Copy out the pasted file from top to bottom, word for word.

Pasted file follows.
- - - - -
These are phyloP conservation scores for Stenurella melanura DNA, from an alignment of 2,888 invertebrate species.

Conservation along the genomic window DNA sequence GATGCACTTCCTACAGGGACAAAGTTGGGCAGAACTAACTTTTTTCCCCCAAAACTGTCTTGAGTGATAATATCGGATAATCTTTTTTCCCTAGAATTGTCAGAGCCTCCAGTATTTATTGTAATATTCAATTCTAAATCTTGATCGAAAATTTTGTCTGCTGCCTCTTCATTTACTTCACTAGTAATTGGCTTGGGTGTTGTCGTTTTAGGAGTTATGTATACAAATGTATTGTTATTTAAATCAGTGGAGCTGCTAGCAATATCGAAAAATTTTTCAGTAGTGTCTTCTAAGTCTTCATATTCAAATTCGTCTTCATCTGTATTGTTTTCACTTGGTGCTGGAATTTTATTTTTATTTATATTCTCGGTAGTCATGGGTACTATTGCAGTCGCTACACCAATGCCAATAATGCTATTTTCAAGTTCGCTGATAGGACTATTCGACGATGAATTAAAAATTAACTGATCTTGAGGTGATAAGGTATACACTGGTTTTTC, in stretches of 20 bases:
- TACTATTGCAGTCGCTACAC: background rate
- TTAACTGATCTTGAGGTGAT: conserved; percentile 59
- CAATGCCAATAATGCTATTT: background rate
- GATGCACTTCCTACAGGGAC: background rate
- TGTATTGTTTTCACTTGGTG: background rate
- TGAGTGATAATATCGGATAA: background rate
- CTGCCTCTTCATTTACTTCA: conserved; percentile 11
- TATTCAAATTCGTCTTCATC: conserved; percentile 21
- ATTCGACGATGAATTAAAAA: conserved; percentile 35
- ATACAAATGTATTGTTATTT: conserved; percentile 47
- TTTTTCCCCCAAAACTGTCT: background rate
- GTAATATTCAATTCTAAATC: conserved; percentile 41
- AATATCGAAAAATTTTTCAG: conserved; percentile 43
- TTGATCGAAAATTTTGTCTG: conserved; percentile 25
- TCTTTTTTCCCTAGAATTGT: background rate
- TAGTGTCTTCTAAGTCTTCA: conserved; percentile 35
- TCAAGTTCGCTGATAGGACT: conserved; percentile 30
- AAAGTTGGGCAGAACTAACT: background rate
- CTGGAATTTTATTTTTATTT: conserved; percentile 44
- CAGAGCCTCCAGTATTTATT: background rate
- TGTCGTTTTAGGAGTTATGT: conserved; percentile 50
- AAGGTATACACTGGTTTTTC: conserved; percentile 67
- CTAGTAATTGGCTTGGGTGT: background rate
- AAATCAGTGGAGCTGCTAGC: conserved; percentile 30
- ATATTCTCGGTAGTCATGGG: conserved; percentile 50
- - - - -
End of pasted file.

These are phyloP conservation scores for Stenurella melanura DNA, from an alignment of 2,888 invertebrate species.

Conservation along the genomic window DNA sequence GATGCACTTCCTACAGGGACAAAGTTGGGCAGAACTAACTTTTTTCCCCCAAAACTGTCTTGAGTGATAATATCGGATAATCTTTTTTCCCTAGAATTGTCAGAGCCTCCAGTATTTATTGTAATATTCAATTCTAAATCTTGATCGAAAATTTTGTCTGCTGCCTCTTCATTTACTTCACTAGTAATTGGCTTGGGTGTTGTCGTTTTAGGAGTTATGTATACAAATGTATTGTTATTTAAATCAGTGGAGCTGCTAGCAATATCGAAAAATTTTTCAGTAGTGTCTTCTAAGTCTTCATATTCAAATTCGTCTTCATCTGTATTGTTTTCACTTGGTGCTGGAATTTTATTTTTATTTATATTCTCGGTAGTCATGGGTACTATTGCAGTCGCTACACCAATGCCAATAATGCTATTTTCAAGTTCGCTGATAGGACTATTCGACGATGAATTAAAAATTAACTGATCTTGAGGTGATAAGGTATACACTGGTTTTTC, in stretches of 20 bases:
- TACTATTGCAGTCGCTACAC: background rate
- TTAACTGATCTTGAGGTGAT: conserved; percentile 59
- CAATGCCAATAATGCTATTT: background rate
- GATGCACTTCCTACAGGGAC: background rate
- TGTATTGTTTTCACTTGGTG: background rate
- TGAGTGATAATATCGGATAA: background rate
- CTGCCTCTTCATTTACTTCA: conserved; percentile 11
- TATTCAAATTCGTCTTCATC: conserved; percentile 21
- ATTCGACGATGAATTAAAAA: conserved; percentile 35
- ATACAAATGTATTGTTATTT: conserved; percentile 47
- TTTTTCCCCCAAAACTGTCT: background rate
- GTAATATTCAATTCTAAATC: conserved; percentile 41
- AATATCGAAAAATTTTTCAG: conserved; percentile 43
- TTGATCGAAAATTTTGTCTG: conserved; percentile 25
- TCTTTTTTCCCTAGAATTGT: background rate
- TAGTGTCTTCTAAGTCTTCA: conserved; percentile 35
- TCAAGTTCGCTGATAGGACT: conserved; percentile 30
- AAAGTTGGGCAGAACTAACT: background rate
- CTGGAATTTTATTTTTATTT: conserved; percentile 44
- CAGAGCCTCCAGTATTTATT: background rate
- TGTCGTTTTAGGAGTTATGT: conserved; percentile 50
- AAGGTATACACTGGTTTTTC: conserved; percentile 67
- CTAGTAATTGGCTTGGGTGT: background rate
- AAATCAGTGGAGCTGCTAGC: conserved; percentile 30
- ATATTCTCGGTAGTCATGGG: conserved; percentile 50